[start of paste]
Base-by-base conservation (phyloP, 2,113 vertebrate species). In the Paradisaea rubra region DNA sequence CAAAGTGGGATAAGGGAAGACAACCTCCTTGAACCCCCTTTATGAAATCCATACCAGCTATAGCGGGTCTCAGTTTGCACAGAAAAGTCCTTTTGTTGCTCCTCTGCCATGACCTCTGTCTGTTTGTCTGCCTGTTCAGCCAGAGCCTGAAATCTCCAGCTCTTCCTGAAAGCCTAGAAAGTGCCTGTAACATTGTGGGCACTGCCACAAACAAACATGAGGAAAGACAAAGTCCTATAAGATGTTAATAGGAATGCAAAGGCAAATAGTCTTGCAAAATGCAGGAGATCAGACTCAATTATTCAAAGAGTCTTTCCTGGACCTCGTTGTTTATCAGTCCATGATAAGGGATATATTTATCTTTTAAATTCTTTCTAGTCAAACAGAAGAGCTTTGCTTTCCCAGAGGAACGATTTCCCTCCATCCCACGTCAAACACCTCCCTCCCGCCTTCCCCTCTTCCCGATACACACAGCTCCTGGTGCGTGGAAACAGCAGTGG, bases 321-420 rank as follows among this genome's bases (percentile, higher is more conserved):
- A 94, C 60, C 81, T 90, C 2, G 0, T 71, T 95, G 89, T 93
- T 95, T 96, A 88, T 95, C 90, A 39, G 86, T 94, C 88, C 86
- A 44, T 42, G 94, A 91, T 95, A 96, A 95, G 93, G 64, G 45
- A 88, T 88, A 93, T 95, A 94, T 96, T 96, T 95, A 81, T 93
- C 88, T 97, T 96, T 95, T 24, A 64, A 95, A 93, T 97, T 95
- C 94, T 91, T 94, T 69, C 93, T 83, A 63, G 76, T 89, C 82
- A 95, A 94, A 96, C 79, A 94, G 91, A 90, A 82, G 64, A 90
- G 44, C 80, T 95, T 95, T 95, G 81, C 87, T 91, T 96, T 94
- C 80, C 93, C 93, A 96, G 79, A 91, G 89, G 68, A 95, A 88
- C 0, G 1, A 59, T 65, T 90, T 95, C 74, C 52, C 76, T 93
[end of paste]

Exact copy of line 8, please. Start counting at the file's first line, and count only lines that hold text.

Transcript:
- A 95, A 94, A 96, C 79, A 94, G 91, A 90, A 82, G 64, A 90